Look at the bride and grooms faces, they are mortified, they don’t know what to do. Do they step in and say it’s ok or do they let the priest do his thing? They are paying to have the moment captured in stills and video but this priest just stopped everything to reprimand the photographers.
Like I said up above we don’t have all the details, we only have what this video shows us. So it’s very hard to fully take one side or the other though from the video I take the photographers side.
There is a takeaway from this video though. You must be respectful of the people and location you are in. It is a good practice to make sure the bride and groom speak with the officiant before the event to ask if they have any restrictions on photography. Make sure not to motor drive or create to much noise during a ceremony. I personally turn off the focus beep even though my shutter already makes enough noise.
In the end we may not know who is in the right here. But I can certainly tell you I am glad it wasn’t me in that situation. The only way we may find out is if this couple finds their way on to the Ellen show. Don’t forget to check out the video below and let me know what you think.
The officiant was not a priest he was an Episcopalian minister.
Autofocus in DSLRs during video recording has come a long way in the last few years. We all know that DSLRs have not caught up to your standard camcorders but that’s all about to change.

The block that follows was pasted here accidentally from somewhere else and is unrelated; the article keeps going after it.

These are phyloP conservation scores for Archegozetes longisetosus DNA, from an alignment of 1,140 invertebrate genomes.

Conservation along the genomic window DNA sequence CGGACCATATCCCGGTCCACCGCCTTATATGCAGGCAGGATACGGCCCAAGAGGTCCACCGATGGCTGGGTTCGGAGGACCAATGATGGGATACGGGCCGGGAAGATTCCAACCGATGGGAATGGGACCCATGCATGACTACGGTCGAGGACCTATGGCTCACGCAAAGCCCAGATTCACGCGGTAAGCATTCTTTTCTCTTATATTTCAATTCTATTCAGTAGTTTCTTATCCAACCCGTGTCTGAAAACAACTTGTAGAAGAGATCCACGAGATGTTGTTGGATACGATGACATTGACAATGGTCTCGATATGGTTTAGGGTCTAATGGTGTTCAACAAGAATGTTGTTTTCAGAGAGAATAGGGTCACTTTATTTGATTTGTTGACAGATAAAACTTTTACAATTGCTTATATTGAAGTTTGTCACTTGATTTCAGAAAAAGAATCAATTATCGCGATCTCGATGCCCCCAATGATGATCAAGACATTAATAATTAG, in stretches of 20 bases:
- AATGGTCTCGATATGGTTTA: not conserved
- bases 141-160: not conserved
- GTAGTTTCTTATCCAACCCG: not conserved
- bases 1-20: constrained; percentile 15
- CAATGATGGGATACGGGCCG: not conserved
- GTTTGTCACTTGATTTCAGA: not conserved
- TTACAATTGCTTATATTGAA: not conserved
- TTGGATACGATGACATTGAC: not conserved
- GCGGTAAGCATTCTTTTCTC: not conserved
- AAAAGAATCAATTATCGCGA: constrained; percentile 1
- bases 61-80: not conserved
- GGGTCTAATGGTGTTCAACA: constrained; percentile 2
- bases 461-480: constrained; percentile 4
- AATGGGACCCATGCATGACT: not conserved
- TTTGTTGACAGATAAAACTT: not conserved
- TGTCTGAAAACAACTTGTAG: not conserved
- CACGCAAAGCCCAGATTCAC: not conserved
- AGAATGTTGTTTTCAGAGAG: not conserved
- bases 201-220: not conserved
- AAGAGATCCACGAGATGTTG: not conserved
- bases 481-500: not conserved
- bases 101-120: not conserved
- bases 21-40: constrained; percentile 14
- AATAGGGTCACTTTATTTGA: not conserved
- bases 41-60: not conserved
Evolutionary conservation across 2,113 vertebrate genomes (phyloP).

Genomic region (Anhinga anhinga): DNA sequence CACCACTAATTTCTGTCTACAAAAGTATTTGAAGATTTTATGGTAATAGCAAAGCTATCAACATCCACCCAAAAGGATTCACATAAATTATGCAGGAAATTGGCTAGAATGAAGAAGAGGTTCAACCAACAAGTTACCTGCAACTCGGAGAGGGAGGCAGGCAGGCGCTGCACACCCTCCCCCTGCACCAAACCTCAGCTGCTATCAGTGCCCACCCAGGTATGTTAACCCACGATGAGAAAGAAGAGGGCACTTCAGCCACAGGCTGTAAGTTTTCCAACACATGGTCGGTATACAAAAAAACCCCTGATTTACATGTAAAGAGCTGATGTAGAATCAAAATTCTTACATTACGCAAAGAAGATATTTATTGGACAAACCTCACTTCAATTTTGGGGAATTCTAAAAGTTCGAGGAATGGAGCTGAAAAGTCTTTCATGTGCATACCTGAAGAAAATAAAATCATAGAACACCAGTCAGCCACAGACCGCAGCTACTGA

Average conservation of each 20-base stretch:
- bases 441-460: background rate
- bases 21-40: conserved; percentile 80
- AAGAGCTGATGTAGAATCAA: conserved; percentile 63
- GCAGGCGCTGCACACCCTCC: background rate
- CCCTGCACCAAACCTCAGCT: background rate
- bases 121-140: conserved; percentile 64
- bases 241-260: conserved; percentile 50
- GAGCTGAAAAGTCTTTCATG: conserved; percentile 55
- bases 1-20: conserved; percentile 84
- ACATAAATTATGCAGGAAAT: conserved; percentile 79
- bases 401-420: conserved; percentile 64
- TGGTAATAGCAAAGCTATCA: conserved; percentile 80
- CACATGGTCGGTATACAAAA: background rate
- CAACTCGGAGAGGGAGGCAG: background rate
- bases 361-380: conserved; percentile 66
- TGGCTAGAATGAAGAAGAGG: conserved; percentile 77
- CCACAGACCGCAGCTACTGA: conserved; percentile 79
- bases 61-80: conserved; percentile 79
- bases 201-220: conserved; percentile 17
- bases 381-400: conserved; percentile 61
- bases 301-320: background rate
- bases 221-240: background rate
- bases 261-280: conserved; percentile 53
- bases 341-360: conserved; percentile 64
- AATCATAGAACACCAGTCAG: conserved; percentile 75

There are a few different cameras on the market from different manufactures that have taken that leap to giving you almost camcorder like autofocus. Thanks to BorrowLenses and AllensCamera I was able to get my hands on a Canon 70d to do a full review. The full review is still on its way but I wanted to share some findings from my first video shoot with it.
As you guys know I like to push cameras to their limits when it comes to testing them. Anyone can test a camera in great light and call it fantastic but I like to shoot in poor light and see how the camera really does. So my test was to determine how well the Canon 70d would autofocus in a concert situation.
My friends in the band Silvertide had a show and I made the decision to test the 70d’s capabilities. During soundcheck I was messing with the new touch autofocus where you touch the lcd and it focus right there. I noticed a bunch of guitar picks on top of an amp and thought this would showcase how well this cameras autofocus system works.
I set up on my video mono-pod, strapped the GoPro to my forehead so you could watch me touch the screen and hit record. I was amazed as soon as I touched the pick on the far left followed by the one on the far right. Not only was the focus accurate to where I wanted it to be, it transitioned smoothly and quickly. I was not expecting what I saw but I sure was happy with it.